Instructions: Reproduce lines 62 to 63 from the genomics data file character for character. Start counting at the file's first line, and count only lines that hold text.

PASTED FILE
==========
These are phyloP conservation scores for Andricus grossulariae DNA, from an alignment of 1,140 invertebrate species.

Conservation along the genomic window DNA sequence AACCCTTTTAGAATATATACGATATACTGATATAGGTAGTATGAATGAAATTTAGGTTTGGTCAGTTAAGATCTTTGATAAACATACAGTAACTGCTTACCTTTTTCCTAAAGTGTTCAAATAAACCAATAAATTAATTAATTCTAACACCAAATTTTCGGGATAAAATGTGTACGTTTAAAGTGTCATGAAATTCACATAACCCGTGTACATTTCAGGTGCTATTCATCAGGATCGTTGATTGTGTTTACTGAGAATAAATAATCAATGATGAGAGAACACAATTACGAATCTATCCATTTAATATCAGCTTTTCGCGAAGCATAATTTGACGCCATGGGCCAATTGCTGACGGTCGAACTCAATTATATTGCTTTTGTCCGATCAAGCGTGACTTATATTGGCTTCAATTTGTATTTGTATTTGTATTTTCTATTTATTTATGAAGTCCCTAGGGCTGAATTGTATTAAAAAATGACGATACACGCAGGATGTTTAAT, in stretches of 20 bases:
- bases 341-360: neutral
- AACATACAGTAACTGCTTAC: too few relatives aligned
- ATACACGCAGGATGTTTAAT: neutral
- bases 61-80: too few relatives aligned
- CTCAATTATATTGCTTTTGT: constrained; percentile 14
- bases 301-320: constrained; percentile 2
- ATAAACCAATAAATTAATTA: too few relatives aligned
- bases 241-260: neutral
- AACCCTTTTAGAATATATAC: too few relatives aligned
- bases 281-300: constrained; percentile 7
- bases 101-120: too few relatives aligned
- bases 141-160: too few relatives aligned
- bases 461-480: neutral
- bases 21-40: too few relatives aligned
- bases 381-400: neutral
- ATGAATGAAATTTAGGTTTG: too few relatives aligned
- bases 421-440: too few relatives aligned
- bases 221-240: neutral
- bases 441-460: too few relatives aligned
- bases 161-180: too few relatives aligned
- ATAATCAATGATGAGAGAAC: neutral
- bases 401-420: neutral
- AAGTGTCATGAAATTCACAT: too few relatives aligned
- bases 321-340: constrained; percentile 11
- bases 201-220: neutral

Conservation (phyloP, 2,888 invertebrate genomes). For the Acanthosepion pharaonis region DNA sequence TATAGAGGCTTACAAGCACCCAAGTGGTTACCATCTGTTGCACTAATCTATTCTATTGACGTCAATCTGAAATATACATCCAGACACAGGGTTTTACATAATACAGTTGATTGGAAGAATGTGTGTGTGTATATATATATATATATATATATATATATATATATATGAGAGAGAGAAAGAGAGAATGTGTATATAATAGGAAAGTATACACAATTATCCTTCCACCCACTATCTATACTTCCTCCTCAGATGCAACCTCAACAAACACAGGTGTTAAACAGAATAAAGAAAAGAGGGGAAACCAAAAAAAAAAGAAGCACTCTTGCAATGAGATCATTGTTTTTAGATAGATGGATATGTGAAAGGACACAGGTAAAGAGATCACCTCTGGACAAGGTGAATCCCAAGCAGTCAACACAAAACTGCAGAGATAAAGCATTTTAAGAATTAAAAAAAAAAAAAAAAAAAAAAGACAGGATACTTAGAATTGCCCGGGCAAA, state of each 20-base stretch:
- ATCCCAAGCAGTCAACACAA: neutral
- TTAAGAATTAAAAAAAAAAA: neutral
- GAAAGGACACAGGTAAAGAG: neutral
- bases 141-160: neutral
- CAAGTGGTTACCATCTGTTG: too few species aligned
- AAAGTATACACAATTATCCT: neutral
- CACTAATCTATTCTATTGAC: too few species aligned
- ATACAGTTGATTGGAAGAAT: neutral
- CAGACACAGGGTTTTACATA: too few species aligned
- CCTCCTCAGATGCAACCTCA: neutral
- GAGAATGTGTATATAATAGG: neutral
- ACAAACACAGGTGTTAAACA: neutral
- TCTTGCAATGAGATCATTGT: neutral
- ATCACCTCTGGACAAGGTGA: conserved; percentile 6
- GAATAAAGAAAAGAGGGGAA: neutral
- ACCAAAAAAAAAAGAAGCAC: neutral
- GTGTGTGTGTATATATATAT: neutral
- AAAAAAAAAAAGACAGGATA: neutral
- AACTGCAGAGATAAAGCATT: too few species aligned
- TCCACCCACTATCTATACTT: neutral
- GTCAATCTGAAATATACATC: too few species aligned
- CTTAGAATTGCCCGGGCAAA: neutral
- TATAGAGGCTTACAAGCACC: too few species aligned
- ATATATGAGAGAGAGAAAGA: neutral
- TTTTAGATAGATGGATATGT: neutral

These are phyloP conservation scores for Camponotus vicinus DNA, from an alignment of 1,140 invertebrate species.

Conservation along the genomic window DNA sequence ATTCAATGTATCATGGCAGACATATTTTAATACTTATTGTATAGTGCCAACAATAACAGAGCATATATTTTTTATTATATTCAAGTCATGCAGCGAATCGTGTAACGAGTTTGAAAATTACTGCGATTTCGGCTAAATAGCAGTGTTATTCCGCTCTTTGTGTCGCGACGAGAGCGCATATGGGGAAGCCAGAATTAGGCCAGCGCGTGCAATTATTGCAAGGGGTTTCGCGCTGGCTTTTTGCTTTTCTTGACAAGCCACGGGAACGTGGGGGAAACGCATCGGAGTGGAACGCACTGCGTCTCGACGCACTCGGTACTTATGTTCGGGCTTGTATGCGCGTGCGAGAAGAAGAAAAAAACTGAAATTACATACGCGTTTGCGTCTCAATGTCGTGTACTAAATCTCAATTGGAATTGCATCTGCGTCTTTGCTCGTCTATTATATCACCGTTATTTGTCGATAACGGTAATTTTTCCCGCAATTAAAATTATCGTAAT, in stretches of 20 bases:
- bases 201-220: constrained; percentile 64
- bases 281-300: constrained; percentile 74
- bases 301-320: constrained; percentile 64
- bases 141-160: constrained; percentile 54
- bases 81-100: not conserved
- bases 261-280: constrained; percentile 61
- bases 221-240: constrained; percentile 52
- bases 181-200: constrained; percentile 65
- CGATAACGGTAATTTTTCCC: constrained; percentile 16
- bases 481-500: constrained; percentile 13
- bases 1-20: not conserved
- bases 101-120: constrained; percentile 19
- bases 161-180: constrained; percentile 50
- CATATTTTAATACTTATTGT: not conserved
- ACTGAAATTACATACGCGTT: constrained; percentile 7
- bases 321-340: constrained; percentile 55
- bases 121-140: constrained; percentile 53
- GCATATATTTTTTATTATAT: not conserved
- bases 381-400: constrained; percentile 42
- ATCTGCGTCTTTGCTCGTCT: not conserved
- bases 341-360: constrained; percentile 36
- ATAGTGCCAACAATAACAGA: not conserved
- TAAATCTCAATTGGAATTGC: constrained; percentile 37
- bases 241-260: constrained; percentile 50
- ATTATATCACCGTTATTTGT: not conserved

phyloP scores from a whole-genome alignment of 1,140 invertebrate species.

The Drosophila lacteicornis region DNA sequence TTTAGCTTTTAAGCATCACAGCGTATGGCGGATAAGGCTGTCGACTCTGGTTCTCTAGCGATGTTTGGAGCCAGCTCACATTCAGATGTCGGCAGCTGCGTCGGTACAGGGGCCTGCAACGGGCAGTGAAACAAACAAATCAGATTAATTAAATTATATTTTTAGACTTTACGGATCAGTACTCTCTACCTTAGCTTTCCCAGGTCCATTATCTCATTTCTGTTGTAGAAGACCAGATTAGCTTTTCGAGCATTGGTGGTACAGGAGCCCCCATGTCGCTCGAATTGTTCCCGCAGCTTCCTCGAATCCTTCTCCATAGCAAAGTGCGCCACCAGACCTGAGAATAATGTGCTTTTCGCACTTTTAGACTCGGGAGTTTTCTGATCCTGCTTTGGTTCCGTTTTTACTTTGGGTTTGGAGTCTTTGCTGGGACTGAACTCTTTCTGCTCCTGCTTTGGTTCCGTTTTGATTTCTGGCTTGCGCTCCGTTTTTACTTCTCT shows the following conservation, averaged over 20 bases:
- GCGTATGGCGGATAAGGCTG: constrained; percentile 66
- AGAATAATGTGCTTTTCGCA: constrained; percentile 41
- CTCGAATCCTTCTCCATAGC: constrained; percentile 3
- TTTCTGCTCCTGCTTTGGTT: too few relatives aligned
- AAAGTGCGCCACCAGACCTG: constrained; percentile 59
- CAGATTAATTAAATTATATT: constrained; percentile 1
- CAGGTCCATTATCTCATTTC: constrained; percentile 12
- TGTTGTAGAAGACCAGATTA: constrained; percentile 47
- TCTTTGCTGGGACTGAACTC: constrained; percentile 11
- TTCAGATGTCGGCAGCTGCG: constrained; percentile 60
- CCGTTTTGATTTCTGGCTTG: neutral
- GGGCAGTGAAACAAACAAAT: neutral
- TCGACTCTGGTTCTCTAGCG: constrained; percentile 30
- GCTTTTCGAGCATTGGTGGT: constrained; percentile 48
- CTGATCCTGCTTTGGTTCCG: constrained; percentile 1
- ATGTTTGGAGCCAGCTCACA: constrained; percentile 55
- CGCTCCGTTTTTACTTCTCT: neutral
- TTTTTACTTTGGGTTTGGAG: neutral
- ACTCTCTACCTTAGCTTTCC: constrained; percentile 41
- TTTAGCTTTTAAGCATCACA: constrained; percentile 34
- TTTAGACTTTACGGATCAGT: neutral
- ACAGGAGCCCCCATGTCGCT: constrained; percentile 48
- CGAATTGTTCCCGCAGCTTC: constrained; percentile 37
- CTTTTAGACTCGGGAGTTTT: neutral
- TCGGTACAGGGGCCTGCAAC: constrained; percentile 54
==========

- bases 221-240: constrained; percentile 52
- bases 181-200: constrained; percentile 65